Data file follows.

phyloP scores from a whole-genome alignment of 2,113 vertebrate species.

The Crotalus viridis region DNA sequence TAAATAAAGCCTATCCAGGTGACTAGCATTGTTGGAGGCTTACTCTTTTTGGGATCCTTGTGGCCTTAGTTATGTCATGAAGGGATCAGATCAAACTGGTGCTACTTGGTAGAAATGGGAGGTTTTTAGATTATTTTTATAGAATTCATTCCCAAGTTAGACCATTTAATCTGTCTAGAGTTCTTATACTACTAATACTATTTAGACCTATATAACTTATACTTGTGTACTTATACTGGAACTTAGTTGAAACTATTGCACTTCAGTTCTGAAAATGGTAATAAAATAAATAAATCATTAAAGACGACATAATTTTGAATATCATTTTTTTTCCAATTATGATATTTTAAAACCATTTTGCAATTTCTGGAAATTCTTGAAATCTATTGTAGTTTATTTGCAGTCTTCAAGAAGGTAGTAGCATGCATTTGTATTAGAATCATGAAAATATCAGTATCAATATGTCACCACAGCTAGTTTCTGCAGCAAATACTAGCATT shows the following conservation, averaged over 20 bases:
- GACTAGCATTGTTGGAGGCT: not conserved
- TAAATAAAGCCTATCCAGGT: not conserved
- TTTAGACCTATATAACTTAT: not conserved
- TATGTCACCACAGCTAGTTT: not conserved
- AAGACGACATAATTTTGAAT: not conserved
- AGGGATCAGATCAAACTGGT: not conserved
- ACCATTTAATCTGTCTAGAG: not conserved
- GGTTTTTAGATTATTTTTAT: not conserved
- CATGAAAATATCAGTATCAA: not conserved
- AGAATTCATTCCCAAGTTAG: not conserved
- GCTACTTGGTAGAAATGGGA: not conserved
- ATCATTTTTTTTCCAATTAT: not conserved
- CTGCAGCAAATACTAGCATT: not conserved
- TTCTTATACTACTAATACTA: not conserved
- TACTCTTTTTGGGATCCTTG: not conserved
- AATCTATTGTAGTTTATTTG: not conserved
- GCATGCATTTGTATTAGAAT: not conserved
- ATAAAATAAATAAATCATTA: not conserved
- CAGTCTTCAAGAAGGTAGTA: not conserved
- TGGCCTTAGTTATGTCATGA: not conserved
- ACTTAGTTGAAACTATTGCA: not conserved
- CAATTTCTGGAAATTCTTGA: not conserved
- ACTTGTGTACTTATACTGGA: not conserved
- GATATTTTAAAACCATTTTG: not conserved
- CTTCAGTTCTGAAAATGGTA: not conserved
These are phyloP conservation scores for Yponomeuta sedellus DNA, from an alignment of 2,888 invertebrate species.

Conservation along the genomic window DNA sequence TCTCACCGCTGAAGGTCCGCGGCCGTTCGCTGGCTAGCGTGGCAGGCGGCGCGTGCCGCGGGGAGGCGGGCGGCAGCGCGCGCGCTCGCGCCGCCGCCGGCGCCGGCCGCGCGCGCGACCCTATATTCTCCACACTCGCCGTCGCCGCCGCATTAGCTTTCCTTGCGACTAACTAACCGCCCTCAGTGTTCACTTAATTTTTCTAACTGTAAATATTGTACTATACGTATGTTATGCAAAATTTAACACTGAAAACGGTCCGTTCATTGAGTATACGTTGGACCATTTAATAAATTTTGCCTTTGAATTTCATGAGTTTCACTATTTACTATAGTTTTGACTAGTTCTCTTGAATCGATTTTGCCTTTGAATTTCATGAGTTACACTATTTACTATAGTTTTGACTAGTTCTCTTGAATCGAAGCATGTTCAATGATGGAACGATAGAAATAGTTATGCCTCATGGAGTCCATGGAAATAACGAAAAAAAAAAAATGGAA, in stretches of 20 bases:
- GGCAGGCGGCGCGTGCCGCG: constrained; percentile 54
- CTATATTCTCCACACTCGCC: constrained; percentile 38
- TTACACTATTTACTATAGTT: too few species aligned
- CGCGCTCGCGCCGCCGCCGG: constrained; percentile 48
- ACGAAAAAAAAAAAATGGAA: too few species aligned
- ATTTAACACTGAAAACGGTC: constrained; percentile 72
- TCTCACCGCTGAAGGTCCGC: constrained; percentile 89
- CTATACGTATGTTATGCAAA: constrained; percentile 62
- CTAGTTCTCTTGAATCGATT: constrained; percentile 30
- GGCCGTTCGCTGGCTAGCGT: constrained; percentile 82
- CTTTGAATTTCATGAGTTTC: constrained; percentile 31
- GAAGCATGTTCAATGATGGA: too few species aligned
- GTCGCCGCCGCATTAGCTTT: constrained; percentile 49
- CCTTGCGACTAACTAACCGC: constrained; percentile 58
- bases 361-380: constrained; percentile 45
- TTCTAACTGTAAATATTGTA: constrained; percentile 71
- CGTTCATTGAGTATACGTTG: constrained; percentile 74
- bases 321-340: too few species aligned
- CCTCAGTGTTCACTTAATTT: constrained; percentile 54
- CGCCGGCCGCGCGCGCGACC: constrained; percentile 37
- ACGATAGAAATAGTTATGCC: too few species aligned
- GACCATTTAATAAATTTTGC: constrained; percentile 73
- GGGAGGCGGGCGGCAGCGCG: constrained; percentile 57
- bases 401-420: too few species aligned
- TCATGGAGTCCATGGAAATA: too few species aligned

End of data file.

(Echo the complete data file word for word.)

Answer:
phyloP scores from a whole-genome alignment of 2,113 vertebrate species.

The Crotalus viridis region DNA sequence TAAATAAAGCCTATCCAGGTGACTAGCATTGTTGGAGGCTTACTCTTTTTGGGATCCTTGTGGCCTTAGTTATGTCATGAAGGGATCAGATCAAACTGGTGCTACTTGGTAGAAATGGGAGGTTTTTAGATTATTTTTATAGAATTCATTCCCAAGTTAGACCATTTAATCTGTCTAGAGTTCTTATACTACTAATACTATTTAGACCTATATAACTTATACTTGTGTACTTATACTGGAACTTAGTTGAAACTATTGCACTTCAGTTCTGAAAATGGTAATAAAATAAATAAATCATTAAAGACGACATAATTTTGAATATCATTTTTTTTCCAATTATGATATTTTAAAACCATTTTGCAATTTCTGGAAATTCTTGAAATCTATTGTAGTTTATTTGCAGTCTTCAAGAAGGTAGTAGCATGCATTTGTATTAGAATCATGAAAATATCAGTATCAATATGTCACCACAGCTAGTTTCTGCAGCAAATACTAGCATT shows the following conservation, averaged over 20 bases:
- GACTAGCATTGTTGGAGGCT: not conserved
- TAAATAAAGCCTATCCAGGT: not conserved
- TTTAGACCTATATAACTTAT: not conserved
- TATGTCACCACAGCTAGTTT: not conserved
- AAGACGACATAATTTTGAAT: not conserved
- AGGGATCAGATCAAACTGGT: not conserved
- ACCATTTAATCTGTCTAGAG: not conserved
- GGTTTTTAGATTATTTTTAT: not conserved
- CATGAAAATATCAGTATCAA: not conserved
- AGAATTCATTCCCAAGTTAG: not conserved
- GCTACTTGGTAGAAATGGGA: not conserved
- ATCATTTTTTTTCCAATTAT: not conserved
- CTGCAGCAAATACTAGCATT: not conserved
- TTCTTATACTACTAATACTA: not conserved
- TACTCTTTTTGGGATCCTTG: not conserved
- AATCTATTGTAGTTTATTTG: not conserved
- GCATGCATTTGTATTAGAAT: not conserved
- ATAAAATAAATAAATCATTA: not conserved
- CAGTCTTCAAGAAGGTAGTA: not conserved
- TGGCCTTAGTTATGTCATGA: not conserved
- ACTTAGTTGAAACTATTGCA: not conserved
- CAATTTCTGGAAATTCTTGA: not conserved
- ACTTGTGTACTTATACTGGA: not conserved
- GATATTTTAAAACCATTTTG: not conserved
- CTTCAGTTCTGAAAATGGTA: not conserved
These are phyloP conservation scores for Yponomeuta sedellus DNA, from an alignment of 2,888 invertebrate species.

Conservation along the genomic window DNA sequence TCTCACCGCTGAAGGTCCGCGGCCGTTCGCTGGCTAGCGTGGCAGGCGGCGCGTGCCGCGGGGAGGCGGGCGGCAGCGCGCGCGCTCGCGCCGCCGCCGGCGCCGGCCGCGCGCGCGACCCTATATTCTCCACACTCGCCGTCGCCGCCGCATTAGCTTTCCTTGCGACTAACTAACCGCCCTCAGTGTTCACTTAATTTTTCTAACTGTAAATATTGTACTATACGTATGTTATGCAAAATTTAACACTGAAAACGGTCCGTTCATTGAGTATACGTTGGACCATTTAATAAATTTTGCCTTTGAATTTCATGAGTTTCACTATTTACTATAGTTTTGACTAGTTCTCTTGAATCGATTTTGCCTTTGAATTTCATGAGTTACACTATTTACTATAGTTTTGACTAGTTCTCTTGAATCGAAGCATGTTCAATGATGGAACGATAGAAATAGTTATGCCTCATGGAGTCCATGGAAATAACGAAAAAAAAAAAATGGAA, in stretches of 20 bases:
- GGCAGGCGGCGCGTGCCGCG: constrained; percentile 54
- CTATATTCTCCACACTCGCC: constrained; percentile 38
- TTACACTATTTACTATAGTT: too few species aligned
- CGCGCTCGCGCCGCCGCCGG: constrained; percentile 48
- ACGAAAAAAAAAAAATGGAA: too few species aligned
- ATTTAACACTGAAAACGGTC: constrained; percentile 72
- TCTCACCGCTGAAGGTCCGC: constrained; percentile 89
- CTATACGTATGTTATGCAAA: constrained; percentile 62
- CTAGTTCTCTTGAATCGATT: constrained; percentile 30
- GGCCGTTCGCTGGCTAGCGT: constrained; percentile 82
- CTTTGAATTTCATGAGTTTC: constrained; percentile 31
- GAAGCATGTTCAATGATGGA: too few species aligned
- GTCGCCGCCGCATTAGCTTT: constrained; percentile 49
- CCTTGCGACTAACTAACCGC: constrained; percentile 58
- bases 361-380: constrained; percentile 45
- TTCTAACTGTAAATATTGTA: constrained; percentile 71
- CGTTCATTGAGTATACGTTG: constrained; percentile 74
- bases 321-340: too few species aligned
- CCTCAGTGTTCACTTAATTT: constrained; percentile 54
- CGCCGGCCGCGCGCGCGACC: constrained; percentile 37
- ACGATAGAAATAGTTATGCC: too few species aligned
- GACCATTTAATAAATTTTGC: constrained; percentile 73
- GGGAGGCGGGCGGCAGCGCG: constrained; percentile 57
- bases 401-420: too few species aligned
- TCATGGAGTCCATGGAAATA: too few species aligned